Out-of-Service Equipment Pose Invisible Hazards If Not Handled Properly
DES PLAINES, Ill., July 11, 2014 /PRNewswire-USNewswire/ -- Retiring equipment in the chemical processing industry may pose more danger than meets the eye as residual hazardous chemicals, live electrical connections or connections to in-service process machinery complicates how to safely remove these items from a plant, according to the July issue of the American Society of Safety Engineer's monthly journal, Professional Safety.
"In the worst cases, the equipment has essentially been abandoned," writes author Robert Wasileski, whose article is titled, "Retired & Dangerous, Out-of-Service Equipment Hazards." "Hazards associated with these situations can present imminent risks, or facilitate the gradual development of unforeseen risks over time."
That's especially true for flammable and combustible material that is left to reside inside abandoned equipment. When these materials are accidentally released from containment, vapor cloud explosions, flash fires and pool fires become imminent threats, Wasileski writes.
Companies are encouraged to form a robust out-of-service equipment (OOSE) program that address risk management strategies for both existing and future situations in the following categories:
- Field Identification – tag equipment and catalog information in a database
- Cataloging & Categorization – the electronic database allows the OOSE inventory to be cataloged, along with relevant data pertaining to the equipment's status and condition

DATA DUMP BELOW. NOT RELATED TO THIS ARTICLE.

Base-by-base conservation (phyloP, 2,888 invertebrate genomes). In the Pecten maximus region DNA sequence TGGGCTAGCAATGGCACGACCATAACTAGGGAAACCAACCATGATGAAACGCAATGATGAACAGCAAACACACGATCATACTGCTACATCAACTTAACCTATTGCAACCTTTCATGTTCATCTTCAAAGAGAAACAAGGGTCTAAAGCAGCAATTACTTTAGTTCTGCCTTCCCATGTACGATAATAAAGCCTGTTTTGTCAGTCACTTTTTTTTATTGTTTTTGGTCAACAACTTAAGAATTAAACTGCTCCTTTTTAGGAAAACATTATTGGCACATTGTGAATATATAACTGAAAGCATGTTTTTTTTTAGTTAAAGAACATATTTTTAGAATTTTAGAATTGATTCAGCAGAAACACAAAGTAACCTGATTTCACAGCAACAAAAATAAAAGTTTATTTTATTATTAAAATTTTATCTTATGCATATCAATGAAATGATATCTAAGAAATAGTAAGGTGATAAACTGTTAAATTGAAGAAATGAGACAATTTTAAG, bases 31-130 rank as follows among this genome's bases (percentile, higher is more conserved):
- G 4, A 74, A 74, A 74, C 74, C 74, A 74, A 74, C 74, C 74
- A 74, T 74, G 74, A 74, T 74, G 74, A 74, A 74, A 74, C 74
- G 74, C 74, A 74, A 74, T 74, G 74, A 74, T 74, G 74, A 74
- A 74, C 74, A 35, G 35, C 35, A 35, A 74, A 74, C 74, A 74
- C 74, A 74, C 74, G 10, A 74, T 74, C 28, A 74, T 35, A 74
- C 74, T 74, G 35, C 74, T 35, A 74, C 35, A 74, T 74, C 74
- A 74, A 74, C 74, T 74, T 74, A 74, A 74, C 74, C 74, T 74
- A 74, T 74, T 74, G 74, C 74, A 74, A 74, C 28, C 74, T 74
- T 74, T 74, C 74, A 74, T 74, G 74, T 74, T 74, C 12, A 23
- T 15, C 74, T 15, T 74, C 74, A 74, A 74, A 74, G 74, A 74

- Hazard identification & Risk Evaluation – using screening instruments developed at the start of the OOSE project permits staff to collect key inputs that are later needed to make decisions regarding risk
- Inspection, Testing & Preventive Maintenance – it remains necessary to conduct planned, periodic inspections of decommissioned and mothballed equipment that has not been dismantled
Read this article at: http://www.asse.org/professionalsafety/pastissues/059/07/F2Wasileski_0714Z.pdf
For more than 50 years, ASSE's Professional Safety journal has been sharing the latest technical knowledge in SH&E—information that is constantly being developed through research and on-the-job experience. Each issue delivers practical guidance, techniques and solutions to help SH&E professionals identify hazards, protect people, prevent injuries, improve work environments and educate management that investing in safety is a sound business strategy. For more information please visit http://www.asse.org/professionalsafety.
Founded in 1911, the Des Plaines-based ASSE is the oldest professional safety organization and is committed to protecting people, property and the environment. Its more than 36,000 occupational safety, health and environmental professional members lead, manage, supervise, research and consult on safety, health, transportation and environmental issues in all industries, government, labor, health care and education. For more information please go to www.asse.org.
SOURCE American Society of Safety Engineers